Throughout the history of film and television, there has been a lot of controversy surrounding casting actors to play roles that reflect identities that are not their own, including other races, sexual orientations and abilities.
Examples of this have included Emma Stone playing a woman of Asian and Hawaiian descent in Aloha, Eddie Redmayne playing a character who is transgender in The Danish Girl and Bryan Cranston playing a man who has disabilities in The Upside.
Hollywood has been accused of whitewashing time and time again, and while there has been talk of change, we have only seen baby steps.
Recently, Academy Award-winning actress Octavia Spencer was featured in a PSA from The Ruderman Family Foundation, urging Hollywood producers and directors to not only create more opportunities for actors who have disabilities but also actually cast them for roles that reflect their identities.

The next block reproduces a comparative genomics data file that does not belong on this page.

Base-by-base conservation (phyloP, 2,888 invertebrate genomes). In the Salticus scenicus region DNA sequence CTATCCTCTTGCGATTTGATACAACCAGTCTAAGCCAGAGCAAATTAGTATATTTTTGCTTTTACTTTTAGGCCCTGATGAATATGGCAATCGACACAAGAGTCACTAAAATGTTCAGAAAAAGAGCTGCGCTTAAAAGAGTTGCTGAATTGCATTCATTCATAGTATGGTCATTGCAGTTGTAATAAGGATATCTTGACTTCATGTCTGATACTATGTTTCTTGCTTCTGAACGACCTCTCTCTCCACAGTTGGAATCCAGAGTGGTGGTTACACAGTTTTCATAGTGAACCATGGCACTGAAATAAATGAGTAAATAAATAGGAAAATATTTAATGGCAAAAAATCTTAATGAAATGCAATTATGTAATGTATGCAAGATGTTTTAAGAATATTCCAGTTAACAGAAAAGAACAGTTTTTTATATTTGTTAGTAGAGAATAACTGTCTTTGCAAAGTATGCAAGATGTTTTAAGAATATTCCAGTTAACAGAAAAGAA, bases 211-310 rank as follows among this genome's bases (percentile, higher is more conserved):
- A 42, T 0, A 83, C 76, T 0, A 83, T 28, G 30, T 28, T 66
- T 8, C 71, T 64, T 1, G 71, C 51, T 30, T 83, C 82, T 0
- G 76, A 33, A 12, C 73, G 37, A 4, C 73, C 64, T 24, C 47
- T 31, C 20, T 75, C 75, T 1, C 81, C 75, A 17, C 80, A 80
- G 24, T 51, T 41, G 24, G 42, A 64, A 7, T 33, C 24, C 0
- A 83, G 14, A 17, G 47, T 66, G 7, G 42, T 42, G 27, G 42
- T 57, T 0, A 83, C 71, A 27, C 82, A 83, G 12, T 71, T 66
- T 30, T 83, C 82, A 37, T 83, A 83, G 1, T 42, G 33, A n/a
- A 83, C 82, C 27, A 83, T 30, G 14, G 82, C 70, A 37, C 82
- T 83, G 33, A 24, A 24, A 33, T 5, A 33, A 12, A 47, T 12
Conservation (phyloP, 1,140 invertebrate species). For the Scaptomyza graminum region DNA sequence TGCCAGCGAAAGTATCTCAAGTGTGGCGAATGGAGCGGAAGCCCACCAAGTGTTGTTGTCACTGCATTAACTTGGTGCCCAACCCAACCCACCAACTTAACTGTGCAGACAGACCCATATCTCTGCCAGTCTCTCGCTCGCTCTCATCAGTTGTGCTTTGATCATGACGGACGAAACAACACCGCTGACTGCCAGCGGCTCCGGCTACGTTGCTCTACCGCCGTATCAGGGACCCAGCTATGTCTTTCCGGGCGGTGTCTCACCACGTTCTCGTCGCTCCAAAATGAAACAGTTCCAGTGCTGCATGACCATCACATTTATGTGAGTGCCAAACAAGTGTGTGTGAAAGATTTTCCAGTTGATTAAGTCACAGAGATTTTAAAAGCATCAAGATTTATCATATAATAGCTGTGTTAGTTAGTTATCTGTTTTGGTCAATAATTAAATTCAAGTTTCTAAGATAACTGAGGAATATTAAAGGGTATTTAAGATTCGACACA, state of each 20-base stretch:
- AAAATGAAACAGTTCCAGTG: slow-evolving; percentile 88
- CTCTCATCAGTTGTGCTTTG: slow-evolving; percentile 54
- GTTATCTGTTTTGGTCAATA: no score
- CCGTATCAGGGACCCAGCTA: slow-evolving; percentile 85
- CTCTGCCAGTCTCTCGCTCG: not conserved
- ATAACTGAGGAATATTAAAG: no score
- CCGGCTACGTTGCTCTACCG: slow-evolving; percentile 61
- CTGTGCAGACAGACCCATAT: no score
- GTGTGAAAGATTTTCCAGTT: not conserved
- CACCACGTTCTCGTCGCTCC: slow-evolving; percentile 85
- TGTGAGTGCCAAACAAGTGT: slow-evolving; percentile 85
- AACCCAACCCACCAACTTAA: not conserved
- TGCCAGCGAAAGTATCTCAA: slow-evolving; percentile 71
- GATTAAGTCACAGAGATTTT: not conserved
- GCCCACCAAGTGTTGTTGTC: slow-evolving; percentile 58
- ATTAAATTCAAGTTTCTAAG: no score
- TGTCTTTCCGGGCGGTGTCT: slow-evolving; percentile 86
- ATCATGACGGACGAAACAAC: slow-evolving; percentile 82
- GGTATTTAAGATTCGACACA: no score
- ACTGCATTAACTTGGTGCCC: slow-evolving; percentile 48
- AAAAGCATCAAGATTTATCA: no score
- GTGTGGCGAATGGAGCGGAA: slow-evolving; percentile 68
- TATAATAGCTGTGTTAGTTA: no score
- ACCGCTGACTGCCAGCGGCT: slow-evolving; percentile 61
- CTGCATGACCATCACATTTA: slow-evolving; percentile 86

This PSA comes on the heels of an open letter to the entertainment industry, where 72 actors, directors and others in the industry said that there needs to be more done to cast performers who have disabilities.
While several of the names listed refer to themselves as “disability advocates,” I can’t help but wonder why an actor who has disabilities was not included as the face of this awareness campaign.
While the talking points and key messages are spot on, I feel that this campaign misses the mark. I admire Octavia Spencer, but I feel that using her as the face of the PSA was a missed opportunity to do exactly what the campaign is seeking – cast a person who has a disability.
Our agency has long worked with organizations that advocate on behalf of individuals with disabilities and this has long been the rallying cry.
What are your thoughts?